October2015

The importance of quality

Centennial Parklands

A year ago when we started our bike business, we took a big risk, by entering a very different market from what I personally knew from Germany, where I spent most of my life growing up. My view is that the Australian bicycling market appears to be happy to spend endless sums on high-end road and mountain bikes for adults, but when it comes to 20” or 24” children’s bikes, $300-$400 seems to be the absolute maximum. Bikes below the 20” size tend to be under the $100 price bracket.

Our bikes are above those price ranges and many people are at first in doubt about our pricing (as also discussed in Bicycling Trade). Yes, we agree, our bikes are not cheap, but in our opinion, the incremental price provides our junior riders with superior performance in developing and accelerating their riding skills. After all, isn’t the common saying: You get what you pay for?

Blackwattle Bay

When our eldest graduated from his balance bike, our priority for choosing a pedal bike was quality, how easy it was for him to ride and our budget. To make a bike easy to ride, it is necessary to invest into quality components. Low quality components are typically heavy and make the bike hard to manoeuvre, especially for a small child. Personally, I think low quality bikes are extremely dangerous. I constantly would question how responsive the brakes were, how the bike reacted if a major part broke and as a result what injury my child would get from it. Cycling alone is not risk free, but I want to reduce the risk of falls and accidents wherever I can and it is certainly possible by choosing a good quality bike.

And what a difference the bike makes! Lower quality bikes in my mind, pose a higher risk for injury as are very difficult to ride while learning and building their confidence on two wheels. Good quality bikes typically ride well and the rider can focus on balancing and riding rather than manoeuvring the bike.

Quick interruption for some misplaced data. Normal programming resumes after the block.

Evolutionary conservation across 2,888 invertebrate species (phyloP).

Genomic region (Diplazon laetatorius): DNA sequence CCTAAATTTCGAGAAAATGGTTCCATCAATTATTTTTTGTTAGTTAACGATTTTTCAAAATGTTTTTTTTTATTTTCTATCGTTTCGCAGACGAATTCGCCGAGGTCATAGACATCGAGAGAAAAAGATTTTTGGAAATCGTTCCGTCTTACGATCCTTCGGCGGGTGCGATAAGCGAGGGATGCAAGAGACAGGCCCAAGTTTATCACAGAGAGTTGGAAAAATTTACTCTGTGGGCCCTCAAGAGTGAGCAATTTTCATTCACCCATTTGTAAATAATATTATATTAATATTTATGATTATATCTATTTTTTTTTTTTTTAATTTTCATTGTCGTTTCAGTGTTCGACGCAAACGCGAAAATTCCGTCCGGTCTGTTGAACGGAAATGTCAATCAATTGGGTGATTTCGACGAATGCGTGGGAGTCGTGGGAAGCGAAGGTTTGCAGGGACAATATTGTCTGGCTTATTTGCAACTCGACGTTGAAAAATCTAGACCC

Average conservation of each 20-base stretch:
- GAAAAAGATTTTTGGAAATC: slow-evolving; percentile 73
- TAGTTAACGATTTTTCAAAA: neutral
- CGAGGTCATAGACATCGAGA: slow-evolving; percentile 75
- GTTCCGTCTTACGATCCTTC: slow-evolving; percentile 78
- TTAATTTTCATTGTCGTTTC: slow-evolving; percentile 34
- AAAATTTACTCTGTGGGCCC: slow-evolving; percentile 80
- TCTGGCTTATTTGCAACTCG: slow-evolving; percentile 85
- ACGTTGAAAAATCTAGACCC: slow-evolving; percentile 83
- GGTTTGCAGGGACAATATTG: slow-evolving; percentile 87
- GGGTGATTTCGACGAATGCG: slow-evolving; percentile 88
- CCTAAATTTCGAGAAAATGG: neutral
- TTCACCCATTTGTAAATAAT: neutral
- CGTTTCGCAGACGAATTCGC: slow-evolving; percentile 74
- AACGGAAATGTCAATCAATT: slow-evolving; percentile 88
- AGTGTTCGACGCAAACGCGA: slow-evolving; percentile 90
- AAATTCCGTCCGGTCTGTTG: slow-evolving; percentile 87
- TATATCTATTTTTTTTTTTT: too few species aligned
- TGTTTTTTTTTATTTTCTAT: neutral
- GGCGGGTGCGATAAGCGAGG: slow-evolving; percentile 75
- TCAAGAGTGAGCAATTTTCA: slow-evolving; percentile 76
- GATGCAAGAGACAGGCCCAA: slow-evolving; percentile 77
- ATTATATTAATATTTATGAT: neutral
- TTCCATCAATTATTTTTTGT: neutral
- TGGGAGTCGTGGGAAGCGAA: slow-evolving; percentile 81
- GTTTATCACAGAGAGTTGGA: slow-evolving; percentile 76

Balast Point Park

Our boy moved from a balance bike to a normal push bike shortly after his 3rd birthday. He never used training wheels and he transitioned within less than an hour and off he was by himself. He initially needed help to get on and off the bike, but with time he mastered those challenges problem free. As he does have access to bikes through his parents’ business, he became extremely curious about the new bikes he saw us promoting. He wanted to ride them, even though they were too big for him. By the time he was 3 ½, we allowed him to try one of our troX elite 20” samples not thinking he would succeed (a mountain bike we recommend for kids 6 years and up). Well, we were wrong! He needed help to get on, but he mastered the rest with ease and soon went for his first proper bike ride with me.

Narrabeen Beach

Bad Feilnbach

Shortly after we visited friends, who had a 12” push bike with training wheels. He wanted to ride it too and we obviously let him. What happened next surprised me. My son sat on it and could not ride it. He had trouble moving the pedals. The same boy, who rode 20” bikes at 3 ½ simply couldn’t get the 12” with training wheels moving! This bike appeared to be a lower quality bike in my opinion, even before he sat on it. My first impressions by simply looking at it cemented my view. The welding was poorly done, the cranks were too long, the wheels and spokes were made out of steel and it was extremely heavy. S’COOL’s kids’ bikes are designed for children and for their abilities. They have light-weight aluminium frames, roll well and are easy to push. As a result the child can solely focus on balancing, riding and having fun. They look forward to getting on their bike, so much so, it’s sometimes impossible to leave the house without their bike (which is the way it should be when you’re growing up). I saw this with my son and with children in our circle whose parents got them S’COOL bikes when we launched. The kids are of different characters and abilities and some of them are more timid than the others, but they all love riding their bikes. The beauty of this is, they last. Our son’s bike will be passed on to our daughter and I have no doubt we will then be able to pass it on to another child as well.

Many factors speak to investing into quality kids’ bikes, just like we invest into other shorter-term items as our children grow such as prams, clothes (that kids sometimes wear only once or not at all), cots or the fit-out of their nurseries and bedrooms. It makes me wonder why people are happy to spend so much on these items, but when it gets to a bike they first shy back?

Brauneck

Lenggries

A bike is a tool to learn balance, i.e. their motor skills develop. It’s fun and gets the kids into exercise (a separate topic to address with childhood obesity and lack of movement becoming an increasing problem affecting kids nowadays). Quality means it lasts and can be re-sold or passed down to other children who are lucky enough to inherit it. As the saying goes, “I’m not rich enough to buy cheap things” so I’d rather save more and pay a little more and not have to replace and repair lower quality products so often (hence I save) and also contribute to protecting the environment, by reducing waste and landfill.

All S’COOL bikes are designed and engineered in Germany and come with a 2 year manufacturer’s warranty.